At Epsom on 9 June "D.of Bedford's br c by Florizel out of Fidget's dam" started the 5/2 second favourite for the Derby in a field of nine runners. Ridden by his trainer Matthew Stephenson, he won from Lord Foley's colt Vermin, the 5/4 favourite, with Proteus third and the Prince of Wales's colt St David in fourth.[8] A month after his Derby win, the brother to Fidget raced at Stockbridge where he had two engagements. On 7 July he was allowed to walk over in a one mile Sweepstakes when the other six horses entered were withdrawn by their owners.[9] On the following day he started 1/3 favourite for a ten furlong Sweepstakes and won from his only opponent, Hector.[10]

After a three month break, the still unnamed colt reappeared for the autumn meetings at Newmarket. On 4 October his unbeaten run ended when he was defeated at level weights by Vermin in the 1400 Guineas Stakes, a subscription race over the two mile "Ditch In" course.[11] A month later, the brother to Fidget met Vermin for a third time in a match race over the Ditch In course. Carrying six pounds less than his opponent, he upset the 4/1 odds to win a prize of 300 guineas.[12]

1792: four-year-old season[edit]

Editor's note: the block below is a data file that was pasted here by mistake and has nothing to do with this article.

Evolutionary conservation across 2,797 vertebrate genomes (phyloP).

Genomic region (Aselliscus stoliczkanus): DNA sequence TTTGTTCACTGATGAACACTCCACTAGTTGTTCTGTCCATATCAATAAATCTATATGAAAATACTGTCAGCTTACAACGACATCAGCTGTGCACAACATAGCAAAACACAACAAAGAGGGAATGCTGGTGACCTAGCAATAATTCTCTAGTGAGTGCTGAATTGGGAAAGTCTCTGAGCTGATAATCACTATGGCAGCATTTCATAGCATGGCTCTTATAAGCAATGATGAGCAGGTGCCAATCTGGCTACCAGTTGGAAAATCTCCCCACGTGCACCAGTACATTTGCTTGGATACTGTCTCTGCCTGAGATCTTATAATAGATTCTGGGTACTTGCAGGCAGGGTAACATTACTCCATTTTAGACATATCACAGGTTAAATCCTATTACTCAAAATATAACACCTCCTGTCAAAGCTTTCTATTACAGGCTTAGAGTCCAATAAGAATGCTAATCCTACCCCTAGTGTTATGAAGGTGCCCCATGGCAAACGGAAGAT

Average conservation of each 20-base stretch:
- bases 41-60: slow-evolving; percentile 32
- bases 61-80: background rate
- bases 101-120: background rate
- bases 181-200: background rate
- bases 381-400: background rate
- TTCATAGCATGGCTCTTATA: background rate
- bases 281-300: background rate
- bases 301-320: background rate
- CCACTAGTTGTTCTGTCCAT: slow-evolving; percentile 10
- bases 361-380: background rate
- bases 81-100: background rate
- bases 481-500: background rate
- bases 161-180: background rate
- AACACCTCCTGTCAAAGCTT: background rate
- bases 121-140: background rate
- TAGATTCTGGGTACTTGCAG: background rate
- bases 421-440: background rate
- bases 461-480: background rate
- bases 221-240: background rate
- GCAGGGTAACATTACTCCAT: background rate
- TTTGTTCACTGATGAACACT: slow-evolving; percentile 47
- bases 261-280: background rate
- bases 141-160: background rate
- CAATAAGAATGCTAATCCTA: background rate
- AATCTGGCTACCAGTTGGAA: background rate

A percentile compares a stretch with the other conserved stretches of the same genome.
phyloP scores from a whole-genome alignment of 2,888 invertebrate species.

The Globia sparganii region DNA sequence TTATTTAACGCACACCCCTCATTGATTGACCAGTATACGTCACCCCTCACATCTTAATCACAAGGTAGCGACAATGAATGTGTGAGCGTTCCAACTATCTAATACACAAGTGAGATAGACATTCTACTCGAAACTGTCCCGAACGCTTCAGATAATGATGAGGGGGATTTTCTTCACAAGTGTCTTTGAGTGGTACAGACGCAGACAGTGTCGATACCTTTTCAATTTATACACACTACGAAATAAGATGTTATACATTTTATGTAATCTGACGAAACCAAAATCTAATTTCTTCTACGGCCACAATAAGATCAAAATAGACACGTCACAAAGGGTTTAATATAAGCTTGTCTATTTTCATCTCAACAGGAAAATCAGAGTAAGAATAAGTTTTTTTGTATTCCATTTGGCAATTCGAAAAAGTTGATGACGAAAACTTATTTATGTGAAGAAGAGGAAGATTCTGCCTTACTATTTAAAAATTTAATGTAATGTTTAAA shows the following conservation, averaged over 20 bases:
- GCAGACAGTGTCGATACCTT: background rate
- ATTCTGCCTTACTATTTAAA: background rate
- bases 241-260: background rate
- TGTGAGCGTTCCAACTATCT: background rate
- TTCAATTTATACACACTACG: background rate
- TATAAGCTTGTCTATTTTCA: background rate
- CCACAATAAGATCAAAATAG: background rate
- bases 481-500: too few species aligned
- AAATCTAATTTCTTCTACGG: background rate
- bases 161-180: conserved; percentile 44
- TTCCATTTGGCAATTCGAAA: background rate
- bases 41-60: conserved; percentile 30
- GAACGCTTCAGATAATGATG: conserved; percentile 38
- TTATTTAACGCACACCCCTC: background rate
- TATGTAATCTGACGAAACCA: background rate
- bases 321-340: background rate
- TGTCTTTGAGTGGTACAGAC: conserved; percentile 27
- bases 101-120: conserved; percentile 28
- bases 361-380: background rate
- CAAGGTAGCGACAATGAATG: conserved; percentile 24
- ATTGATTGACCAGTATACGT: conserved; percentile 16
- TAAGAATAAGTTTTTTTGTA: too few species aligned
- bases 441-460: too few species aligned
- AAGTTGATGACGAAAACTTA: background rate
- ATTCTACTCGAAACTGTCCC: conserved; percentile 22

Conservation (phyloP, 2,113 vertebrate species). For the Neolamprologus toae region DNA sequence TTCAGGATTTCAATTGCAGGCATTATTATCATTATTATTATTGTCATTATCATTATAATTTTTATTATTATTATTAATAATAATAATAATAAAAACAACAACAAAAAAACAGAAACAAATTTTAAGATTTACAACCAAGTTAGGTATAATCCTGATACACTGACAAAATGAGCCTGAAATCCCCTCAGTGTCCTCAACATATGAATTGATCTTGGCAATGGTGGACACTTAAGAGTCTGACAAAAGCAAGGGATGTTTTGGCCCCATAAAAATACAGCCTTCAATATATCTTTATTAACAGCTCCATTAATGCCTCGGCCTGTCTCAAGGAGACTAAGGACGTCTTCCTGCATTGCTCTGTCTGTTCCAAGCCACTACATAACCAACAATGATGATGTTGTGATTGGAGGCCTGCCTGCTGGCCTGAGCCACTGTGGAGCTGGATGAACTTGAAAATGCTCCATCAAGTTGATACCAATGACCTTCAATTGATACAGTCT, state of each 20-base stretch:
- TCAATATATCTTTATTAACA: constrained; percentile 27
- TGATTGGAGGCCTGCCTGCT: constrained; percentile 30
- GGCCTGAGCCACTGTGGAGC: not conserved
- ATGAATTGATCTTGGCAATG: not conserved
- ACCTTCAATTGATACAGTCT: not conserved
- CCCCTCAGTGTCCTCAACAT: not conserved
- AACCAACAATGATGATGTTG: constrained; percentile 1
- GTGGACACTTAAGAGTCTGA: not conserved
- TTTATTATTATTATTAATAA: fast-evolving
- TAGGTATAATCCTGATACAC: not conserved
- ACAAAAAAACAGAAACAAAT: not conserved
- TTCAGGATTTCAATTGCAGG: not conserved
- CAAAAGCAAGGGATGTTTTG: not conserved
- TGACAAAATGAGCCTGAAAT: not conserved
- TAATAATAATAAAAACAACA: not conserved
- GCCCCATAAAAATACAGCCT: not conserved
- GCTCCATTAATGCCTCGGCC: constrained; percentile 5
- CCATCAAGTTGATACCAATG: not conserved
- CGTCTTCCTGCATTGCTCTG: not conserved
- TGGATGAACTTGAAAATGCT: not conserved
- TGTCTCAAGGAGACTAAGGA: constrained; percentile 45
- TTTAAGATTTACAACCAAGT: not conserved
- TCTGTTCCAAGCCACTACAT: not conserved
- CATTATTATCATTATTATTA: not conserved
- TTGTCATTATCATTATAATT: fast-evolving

Fidget's brother was named Eager for the 1792 season and began his season with five engagements at the Newmarket spring meetings. The modifier "brother to Fidget" was still printed in racing literature in conjunction with his new name for a few years after he was officially named.[13] Eager made his first appearance on 11 April in the Oatlands Stakes, a two mile handicap which carried a first prize of more than £5,000, making it far more valuable than any of the Classics. He finished fifth of the twenty runners behind Toby, with the 1790 Derby winner Rhadamanthus and Vermin among the horses further back in the field.[14] At the next meeting the Duke of Bedford claimed over £1,000 in prize money when Eager was allowed to walk over for a valuable Sweepstakes over the four mile Beacon Course.[15] Four days later he ran in the two mile Fortescue Stakes in which he started 2/5 favourite and won from Vermin (beating Lord Foley's colt for the fourth time in five races) and a filly named Peggy.[16] Eager won another prize for his owner without having to race when Mr Fox paid a forfeit when he withdrew his horse Mercutio from a scheduled match race on 7 May.[17] On the following day Eager defeated the odds-on favourite Halbert to win the Jockey Club Plate over the Round Course, with Vermin third.[18]